The transformation of a caterpillar into a butterfly is so intense and radical that it’s really hard to believe we’re talking about the same individual. In fact, were you to be ignorant of the fact that a butterfly needs to live as a caterpillar first, I bet you’d say we’re looking at two different species.
Bearing in mind this unique transformation from a tree clinging, 12-legged pest into a majestic flying butterfly involves the reorganization of the brain and nervous system, can the butterfly remember its life as a caterpillar?
In 2008, Georgetown University researchers tested this hypothesis. They gathered a bunch of tobacco hornworm caterpillars and give them mild electric shocks while exposing the caterpillars to various odors.
Eventually, the hornworms caterpillars or larvae molted into a shiny chrysalis and emerged as moths. When exposed to the traumatic smells that caused pain in their lives as caterpillars, the moths chose to avoid the source. This seems to suggest that they indeed remember their past ugly duckling lives.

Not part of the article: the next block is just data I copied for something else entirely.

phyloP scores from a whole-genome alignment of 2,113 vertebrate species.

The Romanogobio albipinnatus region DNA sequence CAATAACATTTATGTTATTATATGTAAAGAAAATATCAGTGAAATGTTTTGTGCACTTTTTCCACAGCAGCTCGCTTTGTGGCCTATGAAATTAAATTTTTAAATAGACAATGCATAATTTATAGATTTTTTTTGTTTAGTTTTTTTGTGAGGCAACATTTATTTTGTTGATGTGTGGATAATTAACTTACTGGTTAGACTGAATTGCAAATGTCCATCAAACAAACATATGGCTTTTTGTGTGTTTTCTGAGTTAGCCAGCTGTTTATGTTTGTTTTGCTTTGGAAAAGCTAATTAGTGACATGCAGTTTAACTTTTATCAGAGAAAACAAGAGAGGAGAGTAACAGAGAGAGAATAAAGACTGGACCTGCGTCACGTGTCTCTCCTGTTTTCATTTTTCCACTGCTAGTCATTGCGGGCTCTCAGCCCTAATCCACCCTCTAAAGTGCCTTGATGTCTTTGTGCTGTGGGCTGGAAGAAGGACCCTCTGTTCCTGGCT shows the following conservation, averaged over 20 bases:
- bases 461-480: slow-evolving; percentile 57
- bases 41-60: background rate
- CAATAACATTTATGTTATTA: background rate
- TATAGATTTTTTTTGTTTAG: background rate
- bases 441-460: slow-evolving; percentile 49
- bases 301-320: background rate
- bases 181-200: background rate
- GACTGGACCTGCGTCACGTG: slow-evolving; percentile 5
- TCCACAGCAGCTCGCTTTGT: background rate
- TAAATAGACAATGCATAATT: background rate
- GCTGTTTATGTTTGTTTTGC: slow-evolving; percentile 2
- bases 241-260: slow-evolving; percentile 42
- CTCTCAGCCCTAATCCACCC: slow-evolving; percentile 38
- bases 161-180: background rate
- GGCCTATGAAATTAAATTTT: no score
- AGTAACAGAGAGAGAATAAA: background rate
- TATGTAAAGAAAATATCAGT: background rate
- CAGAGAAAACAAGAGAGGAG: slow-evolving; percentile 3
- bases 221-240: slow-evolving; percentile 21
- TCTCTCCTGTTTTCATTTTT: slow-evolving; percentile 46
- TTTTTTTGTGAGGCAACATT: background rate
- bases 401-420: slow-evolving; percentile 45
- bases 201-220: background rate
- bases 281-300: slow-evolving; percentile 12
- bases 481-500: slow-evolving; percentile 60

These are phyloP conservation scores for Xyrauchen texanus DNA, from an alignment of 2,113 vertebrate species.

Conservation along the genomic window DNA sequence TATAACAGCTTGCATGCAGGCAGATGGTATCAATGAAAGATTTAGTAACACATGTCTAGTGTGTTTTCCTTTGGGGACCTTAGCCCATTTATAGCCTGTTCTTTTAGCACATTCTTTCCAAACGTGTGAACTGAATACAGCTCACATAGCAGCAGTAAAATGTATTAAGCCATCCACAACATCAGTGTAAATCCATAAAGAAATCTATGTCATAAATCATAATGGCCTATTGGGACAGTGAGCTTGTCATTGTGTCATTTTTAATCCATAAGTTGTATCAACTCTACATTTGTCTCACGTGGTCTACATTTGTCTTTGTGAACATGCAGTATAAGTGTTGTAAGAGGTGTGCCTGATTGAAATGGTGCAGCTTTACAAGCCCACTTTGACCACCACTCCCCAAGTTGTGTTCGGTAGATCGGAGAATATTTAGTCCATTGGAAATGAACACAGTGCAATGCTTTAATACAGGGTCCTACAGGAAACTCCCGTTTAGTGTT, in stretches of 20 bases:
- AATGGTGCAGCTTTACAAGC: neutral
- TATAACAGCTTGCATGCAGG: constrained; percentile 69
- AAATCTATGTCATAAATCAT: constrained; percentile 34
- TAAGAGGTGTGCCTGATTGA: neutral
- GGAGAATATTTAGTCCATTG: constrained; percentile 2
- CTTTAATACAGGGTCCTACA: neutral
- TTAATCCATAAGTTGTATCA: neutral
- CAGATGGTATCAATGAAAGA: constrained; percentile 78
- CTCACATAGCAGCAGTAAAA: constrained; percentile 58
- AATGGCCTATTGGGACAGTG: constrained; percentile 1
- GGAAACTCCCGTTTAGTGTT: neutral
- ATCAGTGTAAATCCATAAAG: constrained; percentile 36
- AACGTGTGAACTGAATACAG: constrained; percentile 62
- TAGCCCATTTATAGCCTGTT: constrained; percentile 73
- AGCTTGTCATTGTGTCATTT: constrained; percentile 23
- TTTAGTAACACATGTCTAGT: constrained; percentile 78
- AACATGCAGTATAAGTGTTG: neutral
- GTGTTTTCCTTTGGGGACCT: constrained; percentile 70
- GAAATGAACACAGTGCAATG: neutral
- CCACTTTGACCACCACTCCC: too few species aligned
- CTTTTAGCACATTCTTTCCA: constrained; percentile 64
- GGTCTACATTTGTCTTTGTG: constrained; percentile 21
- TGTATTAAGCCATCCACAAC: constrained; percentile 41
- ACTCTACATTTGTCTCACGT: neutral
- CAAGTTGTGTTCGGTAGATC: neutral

A long-standing view of lepidopteran metamorphosis is that once the transformation happens, the caterpillar is no more, and out emerges a completely new and reformed individual.
But the findings challenge this assumption. Instead, the Georgetown University researchers think the caterpillar’s memories are stored in mushroom bodies — the areas of the brain which are directly connected to the antennae.
Biologists know for sure that those mushroom body neurons that are accumulated during early larval development are lost during metamorphosis. Knowing this, it’s only a matter of conditioning the caterpillars at various stages or ages in their larval development.
Indeed, those caterpillars that were conditioned to fear the various odors when they were very young did not remember the smell once they morphed. Oppositely, those caterpillars that were conditioned later in their lives as larvae could remember the smell, as reported in the journal PLOS ONE.
So, there you have it! Butterflies do remember their past lives, because it’s essentially the same life, despite the radical transformation. If anything, these findings make the poetic butterfly metamorphosis even more beautiful.
Dragos has been working in geology for six years, and loving every minute of it. Now, his more recent focus is on paleoclimate and climatic evolution, though in his spare time, he also dedicates a lot of time to chaos theory and complex systems.